heXen:Edge of Chaos will be a new and free game, based on the original Hexen game which was developed by id Software and Raven Software. Edge of Chaos is being developed by a team of fans who have always loved the original Hexen since it came out. In fact, most of us spent countless hours with the entire series. When id Software released Doom3, we immediately saw immense potential in the engine itself; the 'Hell' maps gave us the inspiration to make a hack-and-slash game based, primarily, on the original Hexen.
Developer commentary on what it took to create our main NPC of the first episode.
Posted by HexenEdgeOfChaos on Aug 16th, 2011
"As the foremost Librarian amongst his fellows, Roden is widely regarded as having the greatest cohesive sense of the history of Cronos. Before founding his grand library, he feared that records of the past could one day be destroyed - either through mere accident or malicious intent. To safeguard against such an intellectual loss, he set out with his most trusted allies to create a bastion against the march of time.
Roden is, as he has always been, simply an observer. It is then horribly poetic that he is fated to continue this role now that he is stuck somewhere between the bounds of life and death. Korax was killed. The world rejoiced. The world rebuilt. But Korax's existence set the current stage, allowed a new darkness to lead that march of time. And Roden must watch as he always has, and watch, and watch..."
This month we'd like to formally introduce our main NPC of the first episode....Roden. From start to finish it took the collaboration of several people and input from the entire team to get the character to where he is today. The following is a developer commentary that is hopefully both interesting and informative on how many things are done internally. Enjoy.
For me, Roden always seemed the most necessary character in the first episode. The player was always going to learn of him, his research, and the world's past in the Library, but there was something too emotionally detached about that idea. Reading about the man was never going to be as powerful as actually meeting him. He is, I think, a visual metaphor for a theme running through the Cleric's story: impotence in the face of overwhelming circumstances. As knowledgeable and wise as Roden may be, he is now bound to an existence where he can do very little. In terms of practicality, he functions as a means to explain the situation to the player - in my mind more in a System Shock 2 Janice Polito sort of way, as opposed to Atlas a la Bioshock. Further, he is a presence of stability. We opened the game in a ravaged city, thoroughly raped and left for ash. The Library presents a calm disparity, as does Roden. True, the building has seen better days, as has the man himself, but what I wanted to accomplish most at this point in the narrative was to allow the player an opportunity to get a sense of what our Cleric has been thrown into and what might be done to fix it.
Like any other project it began with the idea which was written by Spookt, our writer extraordinaire. The main air about the character I'd specifically mention is one of weariness. He's trapped in the library and can really do nothing else but chronicle what he sees. While the player is his long hoped-for savior (for himself and the world), he has long since given into despair.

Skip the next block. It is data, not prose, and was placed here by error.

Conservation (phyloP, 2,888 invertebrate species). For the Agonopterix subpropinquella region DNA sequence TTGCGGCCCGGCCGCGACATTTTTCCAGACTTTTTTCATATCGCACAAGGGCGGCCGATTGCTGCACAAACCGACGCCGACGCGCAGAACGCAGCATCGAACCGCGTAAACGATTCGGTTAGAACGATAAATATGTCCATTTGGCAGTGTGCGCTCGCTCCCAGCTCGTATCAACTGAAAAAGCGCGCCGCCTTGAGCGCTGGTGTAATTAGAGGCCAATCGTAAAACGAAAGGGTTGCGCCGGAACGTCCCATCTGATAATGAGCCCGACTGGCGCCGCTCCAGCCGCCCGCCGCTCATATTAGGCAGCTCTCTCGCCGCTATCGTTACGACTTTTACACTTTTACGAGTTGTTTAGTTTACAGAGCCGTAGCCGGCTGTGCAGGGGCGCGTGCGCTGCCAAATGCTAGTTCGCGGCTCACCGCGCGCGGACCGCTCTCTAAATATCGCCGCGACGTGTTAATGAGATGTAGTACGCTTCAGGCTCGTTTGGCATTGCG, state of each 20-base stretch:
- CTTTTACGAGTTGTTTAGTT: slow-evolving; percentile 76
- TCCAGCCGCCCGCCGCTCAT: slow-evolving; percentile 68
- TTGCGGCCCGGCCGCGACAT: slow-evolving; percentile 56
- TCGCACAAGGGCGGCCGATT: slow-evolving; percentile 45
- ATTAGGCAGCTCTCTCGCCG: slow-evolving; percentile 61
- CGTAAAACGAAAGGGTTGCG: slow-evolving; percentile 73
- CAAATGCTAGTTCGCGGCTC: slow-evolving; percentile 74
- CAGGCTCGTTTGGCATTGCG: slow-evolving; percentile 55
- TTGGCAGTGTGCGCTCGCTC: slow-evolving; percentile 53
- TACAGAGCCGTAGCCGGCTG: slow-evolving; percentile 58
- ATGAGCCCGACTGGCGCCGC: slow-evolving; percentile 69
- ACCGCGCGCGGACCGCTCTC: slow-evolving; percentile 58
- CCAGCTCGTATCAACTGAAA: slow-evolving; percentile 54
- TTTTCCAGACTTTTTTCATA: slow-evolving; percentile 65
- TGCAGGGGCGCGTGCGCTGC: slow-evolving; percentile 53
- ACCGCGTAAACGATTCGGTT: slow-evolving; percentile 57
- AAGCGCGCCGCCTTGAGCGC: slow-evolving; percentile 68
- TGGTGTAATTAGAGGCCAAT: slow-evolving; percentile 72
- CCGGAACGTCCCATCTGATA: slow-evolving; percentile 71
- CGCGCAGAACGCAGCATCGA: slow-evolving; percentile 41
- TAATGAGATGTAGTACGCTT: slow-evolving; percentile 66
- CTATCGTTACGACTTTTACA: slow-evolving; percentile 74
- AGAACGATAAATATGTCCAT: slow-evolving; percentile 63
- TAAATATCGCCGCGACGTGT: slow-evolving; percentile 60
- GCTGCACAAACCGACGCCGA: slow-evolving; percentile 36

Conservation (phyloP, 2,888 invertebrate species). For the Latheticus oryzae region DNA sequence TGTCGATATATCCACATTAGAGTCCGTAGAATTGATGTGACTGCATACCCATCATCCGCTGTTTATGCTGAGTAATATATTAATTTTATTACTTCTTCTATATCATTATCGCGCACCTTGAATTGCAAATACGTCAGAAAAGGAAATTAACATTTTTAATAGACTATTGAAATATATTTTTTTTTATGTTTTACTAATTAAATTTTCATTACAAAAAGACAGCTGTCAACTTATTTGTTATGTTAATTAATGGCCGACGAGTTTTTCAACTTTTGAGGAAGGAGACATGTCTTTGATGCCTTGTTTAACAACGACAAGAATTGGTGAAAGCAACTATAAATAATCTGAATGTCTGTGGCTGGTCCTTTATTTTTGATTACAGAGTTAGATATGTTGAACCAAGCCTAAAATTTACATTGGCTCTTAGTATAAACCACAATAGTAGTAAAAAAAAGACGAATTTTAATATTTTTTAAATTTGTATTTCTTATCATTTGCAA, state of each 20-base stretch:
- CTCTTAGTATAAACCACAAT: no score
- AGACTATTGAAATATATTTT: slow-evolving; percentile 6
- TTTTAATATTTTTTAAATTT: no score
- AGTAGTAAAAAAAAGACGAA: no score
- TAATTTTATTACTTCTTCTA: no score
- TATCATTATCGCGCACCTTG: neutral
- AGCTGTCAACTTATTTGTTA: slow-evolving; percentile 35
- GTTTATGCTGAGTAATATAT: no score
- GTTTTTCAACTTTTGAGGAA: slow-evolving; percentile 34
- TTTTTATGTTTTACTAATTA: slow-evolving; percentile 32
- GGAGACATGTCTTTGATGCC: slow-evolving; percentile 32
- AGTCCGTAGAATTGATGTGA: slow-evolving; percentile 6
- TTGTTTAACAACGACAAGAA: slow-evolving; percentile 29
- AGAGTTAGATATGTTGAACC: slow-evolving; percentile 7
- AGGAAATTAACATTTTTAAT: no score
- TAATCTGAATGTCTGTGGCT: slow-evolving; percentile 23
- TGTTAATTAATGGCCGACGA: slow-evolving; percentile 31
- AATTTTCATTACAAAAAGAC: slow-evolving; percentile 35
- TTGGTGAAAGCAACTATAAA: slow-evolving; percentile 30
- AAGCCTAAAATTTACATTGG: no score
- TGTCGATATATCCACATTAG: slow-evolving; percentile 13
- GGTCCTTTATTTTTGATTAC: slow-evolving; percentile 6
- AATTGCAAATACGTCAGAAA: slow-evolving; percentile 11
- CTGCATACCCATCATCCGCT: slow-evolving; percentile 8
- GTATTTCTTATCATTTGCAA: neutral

I began doing some early concepting and at first I was going for a simple monk feel until our Art Director/Viking- Andreas told me the design was looking too bland.
"Keep in mind he's a ghost, and we're talking about a magical entity whose existence for a very long time has been all about chronicling. You have an opportunity to play around with his appearance here, and I don't think we should limit ourselves to the "old man in a robe" option. " Andreas then drew notes over my concept, I went back to the drawing board, and we ended up at our final concept.
Once approved, I started doing the actual 3d model. I'm using blender 2.5x for all of my 3d work, and I must say its a fantastic piece of software. It comes with high resolution sculpting tools and low resolution modeling tools so, all in all, it's like having Mudbox and Maya in the same package...extremely handy.
When I completed the high res model it was just a matter of baking the normal and AO maps into the low res meshes, and painting the diffuse channels with Photoshop. Blender has a really good .md5 exporter which allows us to import the asset and its animations directly into id tech 4 with out any problems which has been another great perk of using Blender in the pipeline.
I have a thread on the Blender artist forum about this character at Blenderartists.org if anyone has further interest in its progression. Currently I have finished weight painting him and now begin setting up rig controls and then finally onto animations. Wish us luck!
When I saw Spookt's description and then Maxetormer's concepts, I immediately knew what type of voice would be perfect. Old, strained, and gritty but rich. As an audio engineer in the Voice Over production field I work with voice artists every day and have many relationships with those I've recorded. I knew exactly who to ask to fit this character and he was more than happy to lend his voice. As luck would have it we actually had a project scheduled together that very month! He loved what he saw of the concepts and well, we recorded his whole script while breaking for lunch.
Until next month...happy gaming! We'll have more developer commentaries in the future if it is well-received!